Nettle is always a friend to a woman, at any time in life and at any experience because Nettle is so full of minerals and vitamins and energy and offers the body everything it needs for stamina and energy.  Nettle is very much a supportive and toning herb, a real pick me up.  I felt drained by my experience which is why I included Nettle in my formula.

 

 

St. John’s Wort is rightly renowned for his use as an anti-depressant.  I was not depressed but I was feeling a bit down in the dumps and as St. John’s Wort is one of my personal plant allies I decided to include him in the forumula too.

 

 

Lemon Balm is  a member of the mint family and is ruled by the Moon – which suggests it will be helpful where emotions are involved.   It tastes very lemony – like sherbert  and  is soothing and comforting.  Lemon Balm was the very first herb I ever grew, years ago and I have never forgotten the revelation of the delicious flavour.  Paracelsus suggested it was “the elixir of life” as Lemon Balm has the reputation of aiding longevity.  She certainly helps to reduce the effects of stress for people of all ages; helping children with colic and nightmares and helping adults who are  dealing with stress in their lives.  We know today that stress is a killer and that it compounds other health issues so using Lemon Balm might well prolong life.

Thanks to my plant allies I am feeling hale and hearty and I have had the opportunity to take stock of my life and make a decision to choose to be serene instead of reacting to events.

The Universe conspires with herbs sometimes.  I had just processed my dried Meadowsweet into tea when I heard from a friend who is undergoing chemotherapy.  She did not feel well and wished the treatment was over.  To make matters more difficult, she said,  she had just been informed that not only did she have gastritis, she also had a hiatal hernia.  Meadowsweet began calling to me, “…here I am, here I am!!. ” Meadowsweet is a specific for hiatal hernia and very soothing for the digestive system.  This is because she reduces acidity, tones the stomach and improves the action of the stomach.  She soothes the mucous membranes and relieves irritation and inflammation in the stomach.  There could not be a better herb for my friend’s complaints.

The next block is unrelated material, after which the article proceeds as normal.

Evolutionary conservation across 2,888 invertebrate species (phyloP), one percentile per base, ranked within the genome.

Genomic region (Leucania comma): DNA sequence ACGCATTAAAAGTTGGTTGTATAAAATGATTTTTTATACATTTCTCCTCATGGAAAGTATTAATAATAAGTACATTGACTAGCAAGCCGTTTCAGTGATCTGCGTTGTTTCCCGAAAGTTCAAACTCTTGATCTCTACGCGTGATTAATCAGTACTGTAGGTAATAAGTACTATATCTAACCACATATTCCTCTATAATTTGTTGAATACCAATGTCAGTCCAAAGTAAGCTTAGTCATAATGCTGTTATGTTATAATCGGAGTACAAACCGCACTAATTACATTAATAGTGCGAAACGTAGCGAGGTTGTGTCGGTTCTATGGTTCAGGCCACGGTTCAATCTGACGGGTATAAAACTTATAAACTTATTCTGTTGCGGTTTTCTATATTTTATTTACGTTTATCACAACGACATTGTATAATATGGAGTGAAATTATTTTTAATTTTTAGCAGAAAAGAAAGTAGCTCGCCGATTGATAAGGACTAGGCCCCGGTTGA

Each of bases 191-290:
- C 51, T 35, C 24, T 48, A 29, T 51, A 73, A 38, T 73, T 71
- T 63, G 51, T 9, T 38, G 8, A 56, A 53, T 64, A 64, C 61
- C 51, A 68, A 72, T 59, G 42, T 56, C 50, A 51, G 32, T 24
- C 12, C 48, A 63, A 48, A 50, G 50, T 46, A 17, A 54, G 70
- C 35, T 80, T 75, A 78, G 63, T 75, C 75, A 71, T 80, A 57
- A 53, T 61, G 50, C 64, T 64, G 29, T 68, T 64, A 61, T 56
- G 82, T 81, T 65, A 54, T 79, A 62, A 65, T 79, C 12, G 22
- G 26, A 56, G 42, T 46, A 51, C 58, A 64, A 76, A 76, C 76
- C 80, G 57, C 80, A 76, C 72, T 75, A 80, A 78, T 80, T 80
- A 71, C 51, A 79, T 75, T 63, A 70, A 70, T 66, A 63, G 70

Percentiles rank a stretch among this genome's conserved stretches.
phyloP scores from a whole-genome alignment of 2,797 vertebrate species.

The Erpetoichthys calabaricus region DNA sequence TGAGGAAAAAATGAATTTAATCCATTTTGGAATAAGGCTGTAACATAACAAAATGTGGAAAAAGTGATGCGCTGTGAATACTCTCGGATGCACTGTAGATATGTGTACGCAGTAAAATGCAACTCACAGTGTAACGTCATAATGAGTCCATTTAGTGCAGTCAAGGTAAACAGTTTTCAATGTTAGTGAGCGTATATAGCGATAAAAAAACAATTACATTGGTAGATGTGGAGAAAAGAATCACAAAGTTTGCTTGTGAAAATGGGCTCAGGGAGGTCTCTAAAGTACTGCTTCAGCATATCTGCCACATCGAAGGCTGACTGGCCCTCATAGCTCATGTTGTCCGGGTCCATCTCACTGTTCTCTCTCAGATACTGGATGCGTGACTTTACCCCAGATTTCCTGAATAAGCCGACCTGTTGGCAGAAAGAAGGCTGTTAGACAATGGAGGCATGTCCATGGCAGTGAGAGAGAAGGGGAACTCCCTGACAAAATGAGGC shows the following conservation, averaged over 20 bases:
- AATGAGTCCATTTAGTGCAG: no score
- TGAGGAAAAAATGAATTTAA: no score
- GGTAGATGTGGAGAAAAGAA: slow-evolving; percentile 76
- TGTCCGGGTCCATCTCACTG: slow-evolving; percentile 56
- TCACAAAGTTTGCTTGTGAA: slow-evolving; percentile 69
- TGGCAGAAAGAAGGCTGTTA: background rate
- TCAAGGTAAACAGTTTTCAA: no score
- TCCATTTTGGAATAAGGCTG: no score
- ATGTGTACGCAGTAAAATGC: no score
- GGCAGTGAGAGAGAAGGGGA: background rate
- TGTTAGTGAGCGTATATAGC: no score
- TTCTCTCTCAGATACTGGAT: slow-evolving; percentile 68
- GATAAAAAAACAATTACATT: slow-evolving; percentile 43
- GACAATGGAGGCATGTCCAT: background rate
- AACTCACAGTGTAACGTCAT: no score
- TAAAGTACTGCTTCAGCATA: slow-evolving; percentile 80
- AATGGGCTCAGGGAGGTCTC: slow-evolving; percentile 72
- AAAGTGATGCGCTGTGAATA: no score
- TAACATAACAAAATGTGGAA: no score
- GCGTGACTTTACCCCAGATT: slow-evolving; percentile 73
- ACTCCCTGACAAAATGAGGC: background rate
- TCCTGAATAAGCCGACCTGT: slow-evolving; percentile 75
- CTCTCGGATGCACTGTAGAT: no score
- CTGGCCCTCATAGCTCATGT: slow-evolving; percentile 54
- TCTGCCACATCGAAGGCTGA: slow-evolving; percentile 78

We as a species are only beginning to realise (or remember) that everything is connected and that everything on this planet is one and the same thing.  Once we can accept that idea, it is not at all difficult to accept that plants are wise and want to help humankind and will be the best of allies if we only open our minds to their healing abilities.  Of course, herbal medicine is very good at healing our ailments, such as my spider bite, but they work on so many other levels to bring us back to harmony and well being.  When we consciously engage with them, healing is different…more thorough, deeper – an altogether more spiritual experience.  Tell me about your healing experiences with plants, I would love to hear from you.

 

An Bhean Feasa – Growing Medicine

The wonderful warm weather (ok, hot) weather, has really helped my garden to bloom and blossom this summer.  Last month I created a new vegetable bed using the “lasagne” method, building up a bed with layers of organic material.

This is the bed newly planted on 7 June.  This is the bed below, on 10 July.